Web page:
Microscopic ocean plants called phytoplankton account for about half the transfer of carbon dioxide (CO2) from the environment into plant cells by photosynthesis. Land plants pull in the other half. In the atmosphere, CO2 is a heat- trapping greenhouse gas.
Watson Gregg, a NASA GSFC researcher and lead author of the study, finds that the oceans' net primary productivity (NPP) has declined more than 6 percent globally over the last two decades, possibly as a result of climatic changes. NPP is the rate at which plant cells take in CO2 during photosynthesis from sunlight, using the carbon for growth. The NASA funded study appears in a recent issue of Geophysical Research Letters.
"This research shows ocean primary productivity is declining, and it may be a result of climate changes such as increased temperatures and decreased iron deposition into parts of the oceans. This has major implications for the global carbon cycle," Gregg said. Iron from trans-continental dust clouds is an important nutrient for phytoplankton, and when lacking can keep populations from growing.
Gregg and colleagues used two datasets from NASA satellites: one from the Coastal Zone Color Scanner aboard NASA's Nimbus- 7 satellite (1979-1986); and another from Sea-viewing Wide Field-of-view Sensor data on the OrbView-2 satellite (1997- 2002).
The satellites monitor the green pigment in plants, or chlorophyll, which leads to estimates of phytoplankton amounts. The older data was reanalyzed to conform to modern standards, which helped make the two data records consistent with each other. The sets were blended with surface data from NOAA research vessels and buoys to reduce errors in the satellite records and to create an improved estimate of NPP.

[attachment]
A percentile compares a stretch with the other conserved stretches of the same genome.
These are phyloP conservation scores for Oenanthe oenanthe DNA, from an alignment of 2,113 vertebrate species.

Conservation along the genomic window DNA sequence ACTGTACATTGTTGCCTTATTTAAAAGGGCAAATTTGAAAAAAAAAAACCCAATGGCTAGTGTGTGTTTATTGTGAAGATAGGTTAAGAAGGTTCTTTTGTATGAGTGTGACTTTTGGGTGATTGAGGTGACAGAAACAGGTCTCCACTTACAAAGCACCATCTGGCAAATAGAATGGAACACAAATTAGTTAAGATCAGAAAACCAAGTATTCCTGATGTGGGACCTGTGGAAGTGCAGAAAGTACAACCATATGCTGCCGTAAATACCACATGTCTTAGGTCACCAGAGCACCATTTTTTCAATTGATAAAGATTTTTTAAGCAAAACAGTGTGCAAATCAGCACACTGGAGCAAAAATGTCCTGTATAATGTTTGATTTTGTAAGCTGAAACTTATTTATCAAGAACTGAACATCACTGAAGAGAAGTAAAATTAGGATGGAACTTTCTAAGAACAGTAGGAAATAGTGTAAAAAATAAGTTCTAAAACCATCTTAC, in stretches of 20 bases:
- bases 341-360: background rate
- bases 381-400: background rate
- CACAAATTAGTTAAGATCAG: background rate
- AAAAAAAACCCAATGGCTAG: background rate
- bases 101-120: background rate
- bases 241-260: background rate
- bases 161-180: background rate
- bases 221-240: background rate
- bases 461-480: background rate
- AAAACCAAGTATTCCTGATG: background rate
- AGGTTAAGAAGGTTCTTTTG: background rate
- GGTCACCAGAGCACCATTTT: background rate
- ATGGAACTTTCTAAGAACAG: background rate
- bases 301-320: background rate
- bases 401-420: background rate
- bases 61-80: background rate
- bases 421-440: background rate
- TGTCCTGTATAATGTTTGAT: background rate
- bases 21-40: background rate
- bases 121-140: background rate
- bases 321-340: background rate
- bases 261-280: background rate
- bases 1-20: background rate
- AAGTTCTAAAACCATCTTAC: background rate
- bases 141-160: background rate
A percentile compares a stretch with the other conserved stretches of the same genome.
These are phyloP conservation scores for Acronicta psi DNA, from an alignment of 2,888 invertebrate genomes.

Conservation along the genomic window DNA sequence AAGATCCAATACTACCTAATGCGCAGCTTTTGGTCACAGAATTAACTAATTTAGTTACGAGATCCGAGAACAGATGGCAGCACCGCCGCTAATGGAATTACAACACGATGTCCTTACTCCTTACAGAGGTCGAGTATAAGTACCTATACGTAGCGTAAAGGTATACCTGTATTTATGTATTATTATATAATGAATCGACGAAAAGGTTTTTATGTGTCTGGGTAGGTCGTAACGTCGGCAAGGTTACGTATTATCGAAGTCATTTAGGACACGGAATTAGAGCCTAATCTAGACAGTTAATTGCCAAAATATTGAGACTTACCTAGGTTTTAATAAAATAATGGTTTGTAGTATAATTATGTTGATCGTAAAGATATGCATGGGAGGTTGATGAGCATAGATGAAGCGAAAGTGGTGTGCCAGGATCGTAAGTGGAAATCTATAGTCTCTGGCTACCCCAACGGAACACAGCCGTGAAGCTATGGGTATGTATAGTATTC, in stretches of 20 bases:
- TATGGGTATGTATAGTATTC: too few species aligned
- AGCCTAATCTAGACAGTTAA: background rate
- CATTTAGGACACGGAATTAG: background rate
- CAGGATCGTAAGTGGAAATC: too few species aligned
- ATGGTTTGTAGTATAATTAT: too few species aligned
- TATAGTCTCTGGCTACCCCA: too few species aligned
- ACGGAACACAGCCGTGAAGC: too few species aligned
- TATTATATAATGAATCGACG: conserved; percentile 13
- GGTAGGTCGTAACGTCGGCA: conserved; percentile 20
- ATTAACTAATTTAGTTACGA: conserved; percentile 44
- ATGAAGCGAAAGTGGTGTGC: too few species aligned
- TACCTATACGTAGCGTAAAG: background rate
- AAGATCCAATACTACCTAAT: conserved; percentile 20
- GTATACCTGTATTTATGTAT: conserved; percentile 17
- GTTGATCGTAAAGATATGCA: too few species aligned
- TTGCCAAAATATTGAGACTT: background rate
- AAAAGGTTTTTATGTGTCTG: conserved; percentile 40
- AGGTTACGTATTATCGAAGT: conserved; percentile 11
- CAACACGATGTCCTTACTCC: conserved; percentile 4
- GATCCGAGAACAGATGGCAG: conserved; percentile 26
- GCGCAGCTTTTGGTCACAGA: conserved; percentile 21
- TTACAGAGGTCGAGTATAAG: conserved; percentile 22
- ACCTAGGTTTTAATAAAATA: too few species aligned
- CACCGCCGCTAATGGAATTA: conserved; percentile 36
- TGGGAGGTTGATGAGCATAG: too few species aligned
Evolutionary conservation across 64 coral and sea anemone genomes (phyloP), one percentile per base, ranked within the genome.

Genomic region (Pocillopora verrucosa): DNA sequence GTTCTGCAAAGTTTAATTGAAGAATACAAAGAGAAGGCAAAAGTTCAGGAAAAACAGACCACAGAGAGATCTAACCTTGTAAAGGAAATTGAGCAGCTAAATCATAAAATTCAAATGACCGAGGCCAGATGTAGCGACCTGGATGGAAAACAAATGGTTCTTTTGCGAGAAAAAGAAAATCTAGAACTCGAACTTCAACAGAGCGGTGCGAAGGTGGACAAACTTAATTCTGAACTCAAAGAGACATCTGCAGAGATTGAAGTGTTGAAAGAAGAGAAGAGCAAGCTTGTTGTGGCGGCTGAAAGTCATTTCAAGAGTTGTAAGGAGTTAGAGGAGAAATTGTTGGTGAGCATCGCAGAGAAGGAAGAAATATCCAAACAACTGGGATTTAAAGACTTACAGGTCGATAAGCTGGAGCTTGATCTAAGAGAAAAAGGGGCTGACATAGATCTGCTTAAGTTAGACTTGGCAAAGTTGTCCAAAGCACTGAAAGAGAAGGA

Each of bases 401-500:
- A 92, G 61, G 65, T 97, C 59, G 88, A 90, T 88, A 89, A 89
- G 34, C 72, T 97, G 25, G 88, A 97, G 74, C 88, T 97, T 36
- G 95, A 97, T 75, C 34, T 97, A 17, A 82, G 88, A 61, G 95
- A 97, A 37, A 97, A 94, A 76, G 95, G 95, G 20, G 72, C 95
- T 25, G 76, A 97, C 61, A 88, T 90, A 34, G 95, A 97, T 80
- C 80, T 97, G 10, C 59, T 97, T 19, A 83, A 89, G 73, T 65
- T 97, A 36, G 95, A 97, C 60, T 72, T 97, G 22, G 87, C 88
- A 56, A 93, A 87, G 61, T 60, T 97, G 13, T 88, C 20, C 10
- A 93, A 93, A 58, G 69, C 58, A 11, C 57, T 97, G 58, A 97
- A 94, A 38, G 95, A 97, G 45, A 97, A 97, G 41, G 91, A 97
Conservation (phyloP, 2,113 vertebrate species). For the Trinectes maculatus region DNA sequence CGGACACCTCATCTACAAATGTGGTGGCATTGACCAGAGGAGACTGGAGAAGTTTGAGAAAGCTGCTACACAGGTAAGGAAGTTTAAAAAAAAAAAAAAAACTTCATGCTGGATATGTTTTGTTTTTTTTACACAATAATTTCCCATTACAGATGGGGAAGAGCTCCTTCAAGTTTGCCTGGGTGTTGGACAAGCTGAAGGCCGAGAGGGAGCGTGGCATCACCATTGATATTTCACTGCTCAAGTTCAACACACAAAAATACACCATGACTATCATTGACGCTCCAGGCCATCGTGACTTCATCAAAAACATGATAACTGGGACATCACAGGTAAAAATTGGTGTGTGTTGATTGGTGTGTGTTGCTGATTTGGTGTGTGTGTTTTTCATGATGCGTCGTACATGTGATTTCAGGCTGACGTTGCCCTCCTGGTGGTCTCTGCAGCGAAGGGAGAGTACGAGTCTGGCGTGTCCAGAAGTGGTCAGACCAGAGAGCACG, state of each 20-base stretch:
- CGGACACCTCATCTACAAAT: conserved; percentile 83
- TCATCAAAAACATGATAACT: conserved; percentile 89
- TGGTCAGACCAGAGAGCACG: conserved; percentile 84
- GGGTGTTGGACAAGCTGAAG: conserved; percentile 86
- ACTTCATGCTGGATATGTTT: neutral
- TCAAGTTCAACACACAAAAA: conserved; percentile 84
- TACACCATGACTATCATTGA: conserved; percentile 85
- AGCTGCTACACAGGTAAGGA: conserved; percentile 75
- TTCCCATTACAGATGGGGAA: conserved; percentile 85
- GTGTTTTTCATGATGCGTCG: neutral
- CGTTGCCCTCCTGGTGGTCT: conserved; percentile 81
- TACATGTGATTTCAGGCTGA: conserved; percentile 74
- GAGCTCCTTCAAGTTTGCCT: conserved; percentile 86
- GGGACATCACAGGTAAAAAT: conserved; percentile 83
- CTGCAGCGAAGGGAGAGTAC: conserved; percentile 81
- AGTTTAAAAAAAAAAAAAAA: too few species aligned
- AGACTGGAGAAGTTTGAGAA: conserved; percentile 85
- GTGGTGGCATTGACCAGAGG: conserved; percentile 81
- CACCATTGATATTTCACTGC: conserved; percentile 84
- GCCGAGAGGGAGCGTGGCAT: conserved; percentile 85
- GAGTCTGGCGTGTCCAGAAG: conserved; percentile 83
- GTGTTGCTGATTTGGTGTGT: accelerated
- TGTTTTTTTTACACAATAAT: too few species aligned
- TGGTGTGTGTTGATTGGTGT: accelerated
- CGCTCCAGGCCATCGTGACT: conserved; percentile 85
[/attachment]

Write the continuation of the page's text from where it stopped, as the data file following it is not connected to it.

The authors found nearly 70 percent of the NPP global decline per decade occurred in the high latitudes (above 30 degrees). In the North Pacific and North Atlantic basins, phytoplankton bloom rapidly in high concentrations in spring, leading to shorter, more intense lifecycles. In these areas, plankton quickly dies and can sink to the ocean floor, creating a potential pathway of carbon from the atmosphere into the deep ocean.
In the high latitudes, rates of plankton growth declined by 7 percent in the North Atlantic basin, 9 percent in the North Pacific basin, and 10 percent in the Antarctic basin when comparing the 1980s dataset with the late 1990s observations.
The decline in global ocean NPP corresponds with an increase in global sea surface temperatures of 0.36 degrees Fahrenheit (F) (0.2 degrees Celsius (C)) over the last 20 years. Warmer water creates more distinct ocean layers and limits mixing of deeper nutrient-rich cooler water with warmer surface water. The lack of rising nutrients keeps phytoplankton growth in check at the surface.
The North Atlantic and North Pacific experienced major increases in sea surface temperatures: 0.7 degrees C (1.26 F) and 0.4 degrees C (0.72 F) respectively. In the Antarctic, there was less warming, but lower NPP was associated with increased surface winds. These winds caused plankton to mix downward, cutting exposure to sunlight.
Also, the amount of iron deposited from desert dust clouds into the global oceans decreased by 25 percent over two decades. These dust clouds blow across the oceans. Reductions in NPP in the South Pacific were associated with a 35 percent decline in atmospheric iron deposition.
"These results illustrate the complexities of climate change, since there may be one or more processes, such as changes in temperature and the intensity of winds, influencing how much carbon dioxide is taken up by photosynthesis in the oceans," said co-author Margarita Conkright, a scientist at NOAA's National Oceanographic Data Center, Silver Spring, Md.
Other recent NASA findings have shown land cover on Earth has
actually been greening. For information and images on the